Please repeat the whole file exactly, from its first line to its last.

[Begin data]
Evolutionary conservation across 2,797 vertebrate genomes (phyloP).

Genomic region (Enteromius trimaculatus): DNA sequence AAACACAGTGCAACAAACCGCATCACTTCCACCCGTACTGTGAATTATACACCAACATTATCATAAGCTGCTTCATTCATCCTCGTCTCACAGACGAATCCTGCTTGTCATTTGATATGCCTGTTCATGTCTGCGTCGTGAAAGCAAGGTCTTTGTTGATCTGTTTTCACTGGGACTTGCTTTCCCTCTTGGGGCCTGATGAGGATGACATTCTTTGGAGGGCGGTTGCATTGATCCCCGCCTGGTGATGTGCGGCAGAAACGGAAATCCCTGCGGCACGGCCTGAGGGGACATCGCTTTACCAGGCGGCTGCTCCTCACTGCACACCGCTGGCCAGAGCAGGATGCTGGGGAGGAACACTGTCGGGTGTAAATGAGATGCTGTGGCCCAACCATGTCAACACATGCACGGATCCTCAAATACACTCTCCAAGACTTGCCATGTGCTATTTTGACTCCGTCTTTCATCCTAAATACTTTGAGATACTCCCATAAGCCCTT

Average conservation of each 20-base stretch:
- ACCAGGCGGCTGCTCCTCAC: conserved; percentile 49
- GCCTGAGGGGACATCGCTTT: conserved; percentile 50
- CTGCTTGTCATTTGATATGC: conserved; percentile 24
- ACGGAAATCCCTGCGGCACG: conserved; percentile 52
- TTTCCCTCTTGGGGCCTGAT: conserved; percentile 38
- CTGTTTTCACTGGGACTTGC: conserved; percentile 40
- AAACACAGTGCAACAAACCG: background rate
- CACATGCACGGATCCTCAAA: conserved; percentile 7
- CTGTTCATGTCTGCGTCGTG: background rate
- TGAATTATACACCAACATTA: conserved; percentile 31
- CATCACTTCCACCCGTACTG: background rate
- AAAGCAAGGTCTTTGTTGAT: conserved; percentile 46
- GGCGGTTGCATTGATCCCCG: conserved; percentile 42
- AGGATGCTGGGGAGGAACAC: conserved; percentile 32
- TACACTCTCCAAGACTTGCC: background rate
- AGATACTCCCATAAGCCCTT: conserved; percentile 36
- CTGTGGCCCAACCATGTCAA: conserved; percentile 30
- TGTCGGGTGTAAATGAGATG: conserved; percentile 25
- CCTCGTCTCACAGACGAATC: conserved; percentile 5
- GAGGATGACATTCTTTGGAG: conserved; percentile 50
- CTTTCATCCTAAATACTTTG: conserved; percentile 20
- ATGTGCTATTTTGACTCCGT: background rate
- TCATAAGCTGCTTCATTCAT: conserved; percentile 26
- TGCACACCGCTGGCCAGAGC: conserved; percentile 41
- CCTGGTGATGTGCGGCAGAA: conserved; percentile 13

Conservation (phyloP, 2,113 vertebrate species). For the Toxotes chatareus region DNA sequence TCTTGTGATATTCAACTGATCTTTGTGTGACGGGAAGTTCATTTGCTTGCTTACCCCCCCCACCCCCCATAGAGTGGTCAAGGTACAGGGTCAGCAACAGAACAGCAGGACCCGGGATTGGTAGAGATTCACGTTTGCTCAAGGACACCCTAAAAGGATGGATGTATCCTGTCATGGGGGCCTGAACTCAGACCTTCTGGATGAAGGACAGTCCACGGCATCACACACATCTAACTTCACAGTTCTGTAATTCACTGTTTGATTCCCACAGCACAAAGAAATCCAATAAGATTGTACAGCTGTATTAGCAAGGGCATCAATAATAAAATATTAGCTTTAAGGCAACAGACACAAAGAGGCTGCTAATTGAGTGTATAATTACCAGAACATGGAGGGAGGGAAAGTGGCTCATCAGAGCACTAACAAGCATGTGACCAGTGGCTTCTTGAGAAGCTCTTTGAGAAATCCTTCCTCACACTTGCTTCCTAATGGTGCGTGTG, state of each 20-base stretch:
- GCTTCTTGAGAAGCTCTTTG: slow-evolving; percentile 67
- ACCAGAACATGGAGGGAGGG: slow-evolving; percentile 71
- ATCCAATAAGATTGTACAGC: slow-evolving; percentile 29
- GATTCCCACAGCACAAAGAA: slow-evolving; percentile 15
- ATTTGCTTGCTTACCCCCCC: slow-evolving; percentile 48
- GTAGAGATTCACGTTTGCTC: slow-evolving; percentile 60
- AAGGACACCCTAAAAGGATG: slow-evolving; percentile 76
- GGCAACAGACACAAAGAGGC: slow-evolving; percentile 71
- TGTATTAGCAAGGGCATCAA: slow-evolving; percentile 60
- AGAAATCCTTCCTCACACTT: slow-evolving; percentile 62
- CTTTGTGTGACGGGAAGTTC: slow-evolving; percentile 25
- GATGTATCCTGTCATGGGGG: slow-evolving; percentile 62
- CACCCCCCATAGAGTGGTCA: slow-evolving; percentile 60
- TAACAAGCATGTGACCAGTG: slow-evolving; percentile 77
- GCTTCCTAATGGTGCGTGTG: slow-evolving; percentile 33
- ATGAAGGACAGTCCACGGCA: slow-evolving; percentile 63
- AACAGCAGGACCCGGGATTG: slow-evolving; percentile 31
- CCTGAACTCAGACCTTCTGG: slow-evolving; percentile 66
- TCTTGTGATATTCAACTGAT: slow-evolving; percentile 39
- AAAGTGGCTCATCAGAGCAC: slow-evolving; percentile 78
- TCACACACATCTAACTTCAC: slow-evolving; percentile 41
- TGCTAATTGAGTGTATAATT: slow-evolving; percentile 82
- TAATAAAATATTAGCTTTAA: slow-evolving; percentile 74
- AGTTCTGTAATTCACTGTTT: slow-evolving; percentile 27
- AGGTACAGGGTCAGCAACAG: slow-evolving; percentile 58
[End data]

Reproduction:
Evolutionary conservation across 2,797 vertebrate genomes (phyloP).

Genomic region (Enteromius trimaculatus): DNA sequence AAACACAGTGCAACAAACCGCATCACTTCCACCCGTACTGTGAATTATACACCAACATTATCATAAGCTGCTTCATTCATCCTCGTCTCACAGACGAATCCTGCTTGTCATTTGATATGCCTGTTCATGTCTGCGTCGTGAAAGCAAGGTCTTTGTTGATCTGTTTTCACTGGGACTTGCTTTCCCTCTTGGGGCCTGATGAGGATGACATTCTTTGGAGGGCGGTTGCATTGATCCCCGCCTGGTGATGTGCGGCAGAAACGGAAATCCCTGCGGCACGGCCTGAGGGGACATCGCTTTACCAGGCGGCTGCTCCTCACTGCACACCGCTGGCCAGAGCAGGATGCTGGGGAGGAACACTGTCGGGTGTAAATGAGATGCTGTGGCCCAACCATGTCAACACATGCACGGATCCTCAAATACACTCTCCAAGACTTGCCATGTGCTATTTTGACTCCGTCTTTCATCCTAAATACTTTGAGATACTCCCATAAGCCCTT

Average conservation of each 20-base stretch:
- ACCAGGCGGCTGCTCCTCAC: conserved; percentile 49
- GCCTGAGGGGACATCGCTTT: conserved; percentile 50
- CTGCTTGTCATTTGATATGC: conserved; percentile 24
- ACGGAAATCCCTGCGGCACG: conserved; percentile 52
- TTTCCCTCTTGGGGCCTGAT: conserved; percentile 38
- CTGTTTTCACTGGGACTTGC: conserved; percentile 40
- AAACACAGTGCAACAAACCG: background rate
- CACATGCACGGATCCTCAAA: conserved; percentile 7
- CTGTTCATGTCTGCGTCGTG: background rate
- TGAATTATACACCAACATTA: conserved; percentile 31
- CATCACTTCCACCCGTACTG: background rate
- AAAGCAAGGTCTTTGTTGAT: conserved; percentile 46
- GGCGGTTGCATTGATCCCCG: conserved; percentile 42
- AGGATGCTGGGGAGGAACAC: conserved; percentile 32
- TACACTCTCCAAGACTTGCC: background rate
- AGATACTCCCATAAGCCCTT: conserved; percentile 36
- CTGTGGCCCAACCATGTCAA: conserved; percentile 30
- TGTCGGGTGTAAATGAGATG: conserved; percentile 25
- CCTCGTCTCACAGACGAATC: conserved; percentile 5
- GAGGATGACATTCTTTGGAG: conserved; percentile 50
- CTTTCATCCTAAATACTTTG: conserved; percentile 20
- ATGTGCTATTTTGACTCCGT: background rate
- TCATAAGCTGCTTCATTCAT: conserved; percentile 26
- TGCACACCGCTGGCCAGAGC: conserved; percentile 41
- CCTGGTGATGTGCGGCAGAA: conserved; percentile 13

Conservation (phyloP, 2,113 vertebrate species). For the Toxotes chatareus region DNA sequence TCTTGTGATATTCAACTGATCTTTGTGTGACGGGAAGTTCATTTGCTTGCTTACCCCCCCCACCCCCCATAGAGTGGTCAAGGTACAGGGTCAGCAACAGAACAGCAGGACCCGGGATTGGTAGAGATTCACGTTTGCTCAAGGACACCCTAAAAGGATGGATGTATCCTGTCATGGGGGCCTGAACTCAGACCTTCTGGATGAAGGACAGTCCACGGCATCACACACATCTAACTTCACAGTTCTGTAATTCACTGTTTGATTCCCACAGCACAAAGAAATCCAATAAGATTGTACAGCTGTATTAGCAAGGGCATCAATAATAAAATATTAGCTTTAAGGCAACAGACACAAAGAGGCTGCTAATTGAGTGTATAATTACCAGAACATGGAGGGAGGGAAAGTGGCTCATCAGAGCACTAACAAGCATGTGACCAGTGGCTTCTTGAGAAGCTCTTTGAGAAATCCTTCCTCACACTTGCTTCCTAATGGTGCGTGTG, state of each 20-base stretch:
- GCTTCTTGAGAAGCTCTTTG: slow-evolving; percentile 67
- ACCAGAACATGGAGGGAGGG: slow-evolving; percentile 71
- ATCCAATAAGATTGTACAGC: slow-evolving; percentile 29
- GATTCCCACAGCACAAAGAA: slow-evolving; percentile 15
- ATTTGCTTGCTTACCCCCCC: slow-evolving; percentile 48
- GTAGAGATTCACGTTTGCTC: slow-evolving; percentile 60
- AAGGACACCCTAAAAGGATG: slow-evolving; percentile 76
- GGCAACAGACACAAAGAGGC: slow-evolving; percentile 71
- TGTATTAGCAAGGGCATCAA: slow-evolving; percentile 60
- AGAAATCCTTCCTCACACTT: slow-evolving; percentile 62
- CTTTGTGTGACGGGAAGTTC: slow-evolving; percentile 25
- GATGTATCCTGTCATGGGGG: slow-evolving; percentile 62
- CACCCCCCATAGAGTGGTCA: slow-evolving; percentile 60
- TAACAAGCATGTGACCAGTG: slow-evolving; percentile 77
- GCTTCCTAATGGTGCGTGTG: slow-evolving; percentile 33
- ATGAAGGACAGTCCACGGCA: slow-evolving; percentile 63
- AACAGCAGGACCCGGGATTG: slow-evolving; percentile 31
- CCTGAACTCAGACCTTCTGG: slow-evolving; percentile 66
- TCTTGTGATATTCAACTGAT: slow-evolving; percentile 39
- AAAGTGGCTCATCAGAGCAC: slow-evolving; percentile 78
- TCACACACATCTAACTTCAC: slow-evolving; percentile 41
- TGCTAATTGAGTGTATAATT: slow-evolving; percentile 82
- TAATAAAATATTAGCTTTAA: slow-evolving; percentile 74
- AGTTCTGTAATTCACTGTTT: slow-evolving; percentile 27
- AGGTACAGGGTCAGCAACAG: slow-evolving; percentile 58